Developing these real-life learning opportunities requires substantial commitment on the part of social workers in the field.  They must be willing to work with students, faculty, and clients to develop and implement these service-learning assignments.  Thus, faculty has to work proactively with community social workers to develop these projects.  Networking and community involvement on the part of the faculty has helped us offer a mixture of age-enriched service-learning experiences to our students.  We believe with carefully planned and coordinated service-learning assignments, the outcome can be a win-win situation for all parties.



Bennett, G., & Green, F. P. (2001). Promoting service learning via online instruction. College Student Journal, 35, 491-497.

Berenbaum, R. (2000). Motivating students in the helping professions to work with the aged. Educational Gerontology, 26 (1), 83-96.

Bringle, R. G., & Hatcher, J. A. (1996). Implementing service learning in higher education. Journal of Higher Education, 67, 221-239.

Dewey, J. (1938). Experience and Education. New York: Collier Books.

Dorfman, L. T., Murty, S., Ingram, J., & Evans, R. (2002). Incorporating intergenerational service-learning into an introductory gerontology course. Journal of Gerontological Social Work, 39 (1/2), 219-240.

Driscoll, A., Holland, B., Gelmon, S., & Kerrigan, S. (1996). As assessment model for service-learning: Comprehensive case studies of impact on faculty, students, community, and institution. Michigan Journal of Community Service Learning, 3, 66-71.

Fredericksen, P. J. (2000). Does service learning make a difference in student performance? Journal of Experiential Education, 23, 64-74.

Furco, A. (1996). Service-learning: A balanced approach to experiential education. In J. Raybuck (Ed.), Expanding boundaries: Serving and learning (pp. 49-53). Washington, DC: Corporation for National and Community Service.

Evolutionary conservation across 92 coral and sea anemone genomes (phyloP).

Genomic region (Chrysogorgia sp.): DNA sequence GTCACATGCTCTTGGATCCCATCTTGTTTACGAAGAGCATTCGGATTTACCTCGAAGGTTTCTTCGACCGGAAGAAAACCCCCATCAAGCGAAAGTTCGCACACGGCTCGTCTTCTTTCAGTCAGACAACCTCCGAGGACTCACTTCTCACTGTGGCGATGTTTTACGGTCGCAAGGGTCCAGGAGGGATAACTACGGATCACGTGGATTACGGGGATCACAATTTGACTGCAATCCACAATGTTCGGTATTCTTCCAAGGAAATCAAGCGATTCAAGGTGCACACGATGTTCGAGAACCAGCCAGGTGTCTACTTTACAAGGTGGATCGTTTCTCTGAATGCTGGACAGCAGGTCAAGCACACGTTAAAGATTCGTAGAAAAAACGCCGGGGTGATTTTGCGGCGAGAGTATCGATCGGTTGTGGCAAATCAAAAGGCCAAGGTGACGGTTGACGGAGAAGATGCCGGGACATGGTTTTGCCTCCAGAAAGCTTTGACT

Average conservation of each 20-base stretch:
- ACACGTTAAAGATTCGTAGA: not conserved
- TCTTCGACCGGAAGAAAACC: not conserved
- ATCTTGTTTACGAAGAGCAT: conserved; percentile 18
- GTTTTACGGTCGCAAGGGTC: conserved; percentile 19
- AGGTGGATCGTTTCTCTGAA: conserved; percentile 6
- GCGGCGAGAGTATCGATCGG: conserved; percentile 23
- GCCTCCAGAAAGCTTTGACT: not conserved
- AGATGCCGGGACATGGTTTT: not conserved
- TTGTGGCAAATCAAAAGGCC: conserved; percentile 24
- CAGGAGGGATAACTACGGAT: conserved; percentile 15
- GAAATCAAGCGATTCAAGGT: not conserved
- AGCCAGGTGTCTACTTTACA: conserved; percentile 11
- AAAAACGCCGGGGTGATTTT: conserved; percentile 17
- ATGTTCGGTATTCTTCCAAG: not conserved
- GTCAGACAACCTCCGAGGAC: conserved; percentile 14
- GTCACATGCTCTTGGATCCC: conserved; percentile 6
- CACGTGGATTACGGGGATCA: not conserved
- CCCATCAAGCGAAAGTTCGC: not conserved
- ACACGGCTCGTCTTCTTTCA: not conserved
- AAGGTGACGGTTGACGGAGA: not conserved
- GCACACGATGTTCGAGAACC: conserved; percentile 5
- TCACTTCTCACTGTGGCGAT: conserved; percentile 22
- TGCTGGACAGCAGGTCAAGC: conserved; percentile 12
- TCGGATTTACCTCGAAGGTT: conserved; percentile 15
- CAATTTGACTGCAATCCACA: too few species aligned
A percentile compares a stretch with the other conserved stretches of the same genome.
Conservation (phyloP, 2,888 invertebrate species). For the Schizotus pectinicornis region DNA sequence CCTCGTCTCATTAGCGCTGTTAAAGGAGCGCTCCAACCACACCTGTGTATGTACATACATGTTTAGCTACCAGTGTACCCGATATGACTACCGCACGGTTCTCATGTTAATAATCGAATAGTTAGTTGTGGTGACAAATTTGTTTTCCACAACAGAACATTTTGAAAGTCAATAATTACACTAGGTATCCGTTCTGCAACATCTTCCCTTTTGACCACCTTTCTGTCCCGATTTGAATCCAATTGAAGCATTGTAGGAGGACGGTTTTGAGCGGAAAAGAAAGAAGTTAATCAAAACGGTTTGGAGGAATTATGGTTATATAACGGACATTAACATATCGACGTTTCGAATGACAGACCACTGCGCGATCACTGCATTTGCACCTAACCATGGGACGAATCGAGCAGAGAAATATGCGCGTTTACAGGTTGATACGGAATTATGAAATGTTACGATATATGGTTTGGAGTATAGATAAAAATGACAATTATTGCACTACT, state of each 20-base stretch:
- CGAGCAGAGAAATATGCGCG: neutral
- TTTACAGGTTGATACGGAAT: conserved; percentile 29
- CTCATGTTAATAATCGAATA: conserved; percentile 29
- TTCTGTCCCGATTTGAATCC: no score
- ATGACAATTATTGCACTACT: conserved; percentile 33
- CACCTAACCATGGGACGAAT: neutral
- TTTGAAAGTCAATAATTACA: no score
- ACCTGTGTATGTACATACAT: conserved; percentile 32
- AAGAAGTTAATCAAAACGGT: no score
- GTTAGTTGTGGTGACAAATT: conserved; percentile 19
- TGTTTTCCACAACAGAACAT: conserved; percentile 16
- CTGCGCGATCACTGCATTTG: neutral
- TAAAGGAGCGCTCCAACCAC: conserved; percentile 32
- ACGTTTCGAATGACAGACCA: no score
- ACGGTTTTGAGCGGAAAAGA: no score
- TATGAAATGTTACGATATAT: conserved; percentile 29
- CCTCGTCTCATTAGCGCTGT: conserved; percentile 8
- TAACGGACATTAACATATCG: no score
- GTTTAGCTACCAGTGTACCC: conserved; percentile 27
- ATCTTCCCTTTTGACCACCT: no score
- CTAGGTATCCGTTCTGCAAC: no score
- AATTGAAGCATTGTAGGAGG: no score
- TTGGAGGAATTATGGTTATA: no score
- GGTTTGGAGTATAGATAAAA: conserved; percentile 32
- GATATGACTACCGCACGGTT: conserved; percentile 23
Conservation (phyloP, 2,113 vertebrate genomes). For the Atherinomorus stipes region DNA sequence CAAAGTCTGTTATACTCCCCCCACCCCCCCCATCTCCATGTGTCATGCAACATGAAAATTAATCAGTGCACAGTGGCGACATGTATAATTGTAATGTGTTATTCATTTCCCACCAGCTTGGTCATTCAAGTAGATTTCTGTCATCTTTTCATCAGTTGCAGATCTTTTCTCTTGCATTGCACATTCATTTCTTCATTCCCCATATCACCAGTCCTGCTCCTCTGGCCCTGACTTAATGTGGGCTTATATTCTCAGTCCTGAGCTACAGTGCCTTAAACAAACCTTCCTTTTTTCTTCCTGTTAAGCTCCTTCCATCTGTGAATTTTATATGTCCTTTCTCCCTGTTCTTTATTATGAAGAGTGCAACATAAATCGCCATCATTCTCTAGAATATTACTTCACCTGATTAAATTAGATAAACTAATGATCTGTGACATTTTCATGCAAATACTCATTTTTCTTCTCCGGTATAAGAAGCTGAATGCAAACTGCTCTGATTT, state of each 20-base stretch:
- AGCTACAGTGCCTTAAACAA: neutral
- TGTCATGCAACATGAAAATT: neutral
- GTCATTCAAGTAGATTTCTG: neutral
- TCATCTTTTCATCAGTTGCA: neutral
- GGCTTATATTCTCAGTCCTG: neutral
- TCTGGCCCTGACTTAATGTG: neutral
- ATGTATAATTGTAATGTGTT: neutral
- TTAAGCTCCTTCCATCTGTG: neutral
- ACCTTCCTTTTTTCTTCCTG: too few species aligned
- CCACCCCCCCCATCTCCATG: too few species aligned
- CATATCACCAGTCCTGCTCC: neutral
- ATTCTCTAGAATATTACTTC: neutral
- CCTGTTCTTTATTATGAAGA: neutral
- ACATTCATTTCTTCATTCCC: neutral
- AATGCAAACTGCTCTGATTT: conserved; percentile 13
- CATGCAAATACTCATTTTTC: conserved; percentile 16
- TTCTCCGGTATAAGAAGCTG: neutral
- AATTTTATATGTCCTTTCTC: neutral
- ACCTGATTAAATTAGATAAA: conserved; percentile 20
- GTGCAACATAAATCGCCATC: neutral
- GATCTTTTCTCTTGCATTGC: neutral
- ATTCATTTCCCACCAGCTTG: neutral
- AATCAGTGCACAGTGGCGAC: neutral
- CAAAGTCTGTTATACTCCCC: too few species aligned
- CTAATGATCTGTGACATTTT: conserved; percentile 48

Hanks, R. S. & Icenogle, M. (2001). Preparing for an age-diverse workforce: Intergenerational service-learning in social gerontology and business curricula. Educational Gerontology, 27, 49-70.

Kane, M. N. (1999). Factors affecting social work student’s willingness to work with elders with Alzheimer’s Disease. Journal of Social Work Education, 35 (1), 71-85.

Larkin, E., & Newman, S. (1997). Intergenerational studies: A multi-disciplinary field.  Journal of Gerontological Social Work, 28, 5-16.

Lawrence, A. R., Jarman-Rohde, L., Dunkle, R., Campbell, R., Bakalar, H., & Li, L. (2002).  Student pioneers and educational innovations: Attracting students to gerontology.  Journal of Gerontological Social Work, 39 (1/2), 91-110

Marullo, S. & Edwards, B. (2000). Editors’ introduction: Service-learning pedagogy as universities’ response to troubled times. American Behavioral Scientist, 43, 746-755.

McInnis-Dittrich, K. (2002). Social work with elders: A biopsychosocial approach to assessment and intervention. Boston, MA: Allyn and Bacon.

National Institute on Aging (1987). Personnel for health needs of the elderly through the year 2020. Bethesda, MD: Department of Health & Human Services, Public Health Service.

Paton, R. N., Sar, B. K., Barber, G. R., & Holland, B. E. (2001). Working with older persons: Student views and experiences. Educational Gerontology, 27 (2), 169-183.

Piner, P. (1997). Learning by sharing: An intergenerational college course. Journal of Gerontological Social Work, 28, 93-102.

Scharlach, A., Damron-Rodriquez, J., Robinson, B., & Feldman, R. (2000). Educating social workers for an aging society: A vision for the 21st century. Journal of Social Work Education, 36(3), 521-538.